Since it’s release in March of this year, there’s been blog posts, newspaper articles, and more talking about the ending of Mass Effect 3. Perhaps not a majority opinion, but there are enough fans who dislike the ending to stir up quite the brouhaha. It got so fevered that the game’s review scores on Metacritic and Amazon plummeted compared to the previous game, despite having nearly identical game mechanics and a more involved story. As it stands right now, the co-founder of Bioware has released a statement and promised a DLC that would provide “more clarity for those seeking further closure to their journey.”
Now that I’ve finished the game, I have my own opinion on the ending, which I will explore more in later posts. But first, I want to touch on a concept from Bioware’s statement.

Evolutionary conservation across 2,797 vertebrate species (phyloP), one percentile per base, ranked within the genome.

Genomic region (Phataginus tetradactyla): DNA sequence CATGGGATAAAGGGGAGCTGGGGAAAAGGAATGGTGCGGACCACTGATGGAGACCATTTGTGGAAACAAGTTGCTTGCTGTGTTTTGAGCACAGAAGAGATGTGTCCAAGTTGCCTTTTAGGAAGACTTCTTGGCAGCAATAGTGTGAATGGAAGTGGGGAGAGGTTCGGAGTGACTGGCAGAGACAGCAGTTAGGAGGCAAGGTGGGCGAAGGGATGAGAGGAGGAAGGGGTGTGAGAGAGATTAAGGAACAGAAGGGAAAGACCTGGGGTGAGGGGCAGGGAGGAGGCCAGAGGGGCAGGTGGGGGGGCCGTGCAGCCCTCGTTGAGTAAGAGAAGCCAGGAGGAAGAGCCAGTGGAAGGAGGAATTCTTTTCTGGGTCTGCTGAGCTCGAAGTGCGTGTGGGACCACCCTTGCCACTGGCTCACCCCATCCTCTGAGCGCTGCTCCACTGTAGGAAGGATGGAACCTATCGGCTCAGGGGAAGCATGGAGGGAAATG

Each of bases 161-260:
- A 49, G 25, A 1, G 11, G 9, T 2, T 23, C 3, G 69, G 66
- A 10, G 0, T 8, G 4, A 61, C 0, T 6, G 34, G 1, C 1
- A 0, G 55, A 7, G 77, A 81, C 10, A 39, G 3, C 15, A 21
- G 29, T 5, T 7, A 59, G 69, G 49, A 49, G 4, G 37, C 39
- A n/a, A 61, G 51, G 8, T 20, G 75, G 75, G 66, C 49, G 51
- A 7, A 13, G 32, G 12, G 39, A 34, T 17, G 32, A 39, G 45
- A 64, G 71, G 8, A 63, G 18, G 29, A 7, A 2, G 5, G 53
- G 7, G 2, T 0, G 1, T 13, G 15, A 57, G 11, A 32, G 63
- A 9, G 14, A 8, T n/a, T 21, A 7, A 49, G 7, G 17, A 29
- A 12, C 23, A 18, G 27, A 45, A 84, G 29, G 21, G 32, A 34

I believe passionately that games are an art form, and that the power of our medium flows from our audience, who are deeply involved in how the story unfolds, and who have the uncontested right to provide constructive criticism. At the same time, I also believe in and support the artistic choices made by the development team.
It’s important, when framing video games as art (and they are, despite what some might say) that we consider how different games can be from each other. A game like Skyrim can have a poor ending to the main quest line and it doesn’t get eviscerated across the internet.
There is something unique about Mass Effect that sparked the fans’ care of the story and the subsequent intense reaction to the ending. This same type of reaction has been seen in other media. The Matrix, Lost, and Battlestar Galactica are all series that left fans bemoaning the ending. These were stories where the fans were deeply engaged, speculating on the various plot twists and character motivations.
It’s that engagement that makes a lackluster finale such a disaster.